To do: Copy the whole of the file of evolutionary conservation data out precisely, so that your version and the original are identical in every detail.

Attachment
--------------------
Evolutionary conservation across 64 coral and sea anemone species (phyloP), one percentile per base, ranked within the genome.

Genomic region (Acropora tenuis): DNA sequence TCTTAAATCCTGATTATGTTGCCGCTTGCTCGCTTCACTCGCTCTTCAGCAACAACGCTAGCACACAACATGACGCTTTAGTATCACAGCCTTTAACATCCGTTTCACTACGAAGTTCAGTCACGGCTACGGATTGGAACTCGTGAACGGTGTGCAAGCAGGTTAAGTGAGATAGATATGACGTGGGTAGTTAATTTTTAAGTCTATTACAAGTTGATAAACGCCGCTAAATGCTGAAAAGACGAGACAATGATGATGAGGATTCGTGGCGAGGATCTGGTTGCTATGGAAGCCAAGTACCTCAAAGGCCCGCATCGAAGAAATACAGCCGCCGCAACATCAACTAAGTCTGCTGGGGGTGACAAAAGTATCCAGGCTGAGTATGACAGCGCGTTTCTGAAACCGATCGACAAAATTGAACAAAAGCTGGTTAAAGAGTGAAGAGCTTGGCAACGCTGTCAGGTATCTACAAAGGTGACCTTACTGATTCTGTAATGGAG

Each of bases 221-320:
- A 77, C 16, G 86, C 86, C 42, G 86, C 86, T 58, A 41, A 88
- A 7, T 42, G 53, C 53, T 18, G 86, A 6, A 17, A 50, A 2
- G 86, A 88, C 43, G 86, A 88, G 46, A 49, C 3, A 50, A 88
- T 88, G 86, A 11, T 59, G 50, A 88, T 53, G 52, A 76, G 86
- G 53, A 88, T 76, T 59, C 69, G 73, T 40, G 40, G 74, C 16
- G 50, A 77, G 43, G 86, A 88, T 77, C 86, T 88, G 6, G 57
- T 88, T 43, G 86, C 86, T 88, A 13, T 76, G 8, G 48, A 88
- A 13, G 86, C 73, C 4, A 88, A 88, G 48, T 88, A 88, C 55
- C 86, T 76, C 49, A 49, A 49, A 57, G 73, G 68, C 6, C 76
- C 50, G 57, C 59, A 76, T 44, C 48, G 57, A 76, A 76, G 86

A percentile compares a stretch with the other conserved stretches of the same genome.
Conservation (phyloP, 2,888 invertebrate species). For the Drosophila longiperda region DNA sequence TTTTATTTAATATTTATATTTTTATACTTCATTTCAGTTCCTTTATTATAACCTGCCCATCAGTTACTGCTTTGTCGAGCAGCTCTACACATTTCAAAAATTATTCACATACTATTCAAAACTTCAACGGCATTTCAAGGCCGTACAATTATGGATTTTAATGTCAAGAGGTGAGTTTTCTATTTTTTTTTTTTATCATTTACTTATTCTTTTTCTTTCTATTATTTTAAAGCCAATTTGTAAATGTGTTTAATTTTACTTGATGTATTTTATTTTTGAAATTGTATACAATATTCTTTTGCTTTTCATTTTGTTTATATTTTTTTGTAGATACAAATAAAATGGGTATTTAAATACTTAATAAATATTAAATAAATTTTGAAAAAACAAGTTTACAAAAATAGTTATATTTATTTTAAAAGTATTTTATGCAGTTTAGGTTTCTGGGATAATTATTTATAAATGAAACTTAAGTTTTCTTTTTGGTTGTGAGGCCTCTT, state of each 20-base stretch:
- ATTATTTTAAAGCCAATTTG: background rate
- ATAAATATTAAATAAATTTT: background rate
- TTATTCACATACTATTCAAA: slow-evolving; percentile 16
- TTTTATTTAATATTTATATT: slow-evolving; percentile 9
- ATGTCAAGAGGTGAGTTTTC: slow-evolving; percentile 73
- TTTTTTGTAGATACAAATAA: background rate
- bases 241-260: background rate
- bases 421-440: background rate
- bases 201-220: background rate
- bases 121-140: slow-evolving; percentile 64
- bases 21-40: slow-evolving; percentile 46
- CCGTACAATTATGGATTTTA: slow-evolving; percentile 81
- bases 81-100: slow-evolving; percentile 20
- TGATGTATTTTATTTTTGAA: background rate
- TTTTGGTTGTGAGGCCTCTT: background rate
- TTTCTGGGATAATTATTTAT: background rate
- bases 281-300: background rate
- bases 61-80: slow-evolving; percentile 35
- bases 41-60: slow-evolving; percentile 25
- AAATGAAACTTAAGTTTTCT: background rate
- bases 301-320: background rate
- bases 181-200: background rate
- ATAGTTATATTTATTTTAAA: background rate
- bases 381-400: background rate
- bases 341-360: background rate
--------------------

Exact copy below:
Evolutionary conservation across 64 coral and sea anemone species (phyloP), one percentile per base, ranked within the genome.

Genomic region (Acropora tenuis): DNA sequence TCTTAAATCCTGATTATGTTGCCGCTTGCTCGCTTCACTCGCTCTTCAGCAACAACGCTAGCACACAACATGACGCTTTAGTATCACAGCCTTTAACATCCGTTTCACTACGAAGTTCAGTCACGGCTACGGATTGGAACTCGTGAACGGTGTGCAAGCAGGTTAAGTGAGATAGATATGACGTGGGTAGTTAATTTTTAAGTCTATTACAAGTTGATAAACGCCGCTAAATGCTGAAAAGACGAGACAATGATGATGAGGATTCGTGGCGAGGATCTGGTTGCTATGGAAGCCAAGTACCTCAAAGGCCCGCATCGAAGAAATACAGCCGCCGCAACATCAACTAAGTCTGCTGGGGGTGACAAAAGTATCCAGGCTGAGTATGACAGCGCGTTTCTGAAACCGATCGACAAAATTGAACAAAAGCTGGTTAAAGAGTGAAGAGCTTGGCAACGCTGTCAGGTATCTACAAAGGTGACCTTACTGATTCTGTAATGGAG

Each of bases 221-320:
- A 77, C 16, G 86, C 86, C 42, G 86, C 86, T 58, A 41, A 88
- A 7, T 42, G 53, C 53, T 18, G 86, A 6, A 17, A 50, A 2
- G 86, A 88, C 43, G 86, A 88, G 46, A 49, C 3, A 50, A 88
- T 88, G 86, A 11, T 59, G 50, A 88, T 53, G 52, A 76, G 86
- G 53, A 88, T 76, T 59, C 69, G 73, T 40, G 40, G 74, C 16
- G 50, A 77, G 43, G 86, A 88, T 77, C 86, T 88, G 6, G 57
- T 88, T 43, G 86, C 86, T 88, A 13, T 76, G 8, G 48, A 88
- A 13, G 86, C 73, C 4, A 88, A 88, G 48, T 88, A 88, C 55
- C 86, T 76, C 49, A 49, A 49, A 57, G 73, G 68, C 6, C 76
- C 50, G 57, C 59, A 76, T 44, C 48, G 57, A 76, A 76, G 86

A percentile compares a stretch with the other conserved stretches of the same genome.
Conservation (phyloP, 2,888 invertebrate species). For the Drosophila longiperda region DNA sequence TTTTATTTAATATTTATATTTTTATACTTCATTTCAGTTCCTTTATTATAACCTGCCCATCAGTTACTGCTTTGTCGAGCAGCTCTACACATTTCAAAAATTATTCACATACTATTCAAAACTTCAACGGCATTTCAAGGCCGTACAATTATGGATTTTAATGTCAAGAGGTGAGTTTTCTATTTTTTTTTTTTATCATTTACTTATTCTTTTTCTTTCTATTATTTTAAAGCCAATTTGTAAATGTGTTTAATTTTACTTGATGTATTTTATTTTTGAAATTGTATACAATATTCTTTTGCTTTTCATTTTGTTTATATTTTTTTGTAGATACAAATAAAATGGGTATTTAAATACTTAATAAATATTAAATAAATTTTGAAAAAACAAGTTTACAAAAATAGTTATATTTATTTTAAAAGTATTTTATGCAGTTTAGGTTTCTGGGATAATTATTTATAAATGAAACTTAAGTTTTCTTTTTGGTTGTGAGGCCTCTT, state of each 20-base stretch:
- ATTATTTTAAAGCCAATTTG: background rate
- ATAAATATTAAATAAATTTT: background rate
- TTATTCACATACTATTCAAA: slow-evolving; percentile 16
- TTTTATTTAATATTTATATT: slow-evolving; percentile 9
- ATGTCAAGAGGTGAGTTTTC: slow-evolving; percentile 73
- TTTTTTGTAGATACAAATAA: background rate
- bases 241-260: background rate
- bases 421-440: background rate
- bases 201-220: background rate
- bases 121-140: slow-evolving; percentile 64
- bases 21-40: slow-evolving; percentile 46
- CCGTACAATTATGGATTTTA: slow-evolving; percentile 81
- bases 81-100: slow-evolving; percentile 20
- TGATGTATTTTATTTTTGAA: background rate
- TTTTGGTTGTGAGGCCTCTT: background rate
- TTTCTGGGATAATTATTTAT: background rate
- bases 281-300: background rate
- bases 61-80: slow-evolving; percentile 35
- bases 41-60: slow-evolving; percentile 25
- AAATGAAACTTAAGTTTTCT: background rate
- bases 301-320: background rate
- bases 181-200: background rate
- ATAGTTATATTTATTTTAAA: background rate
- bases 381-400: background rate
- bases 341-360: background rate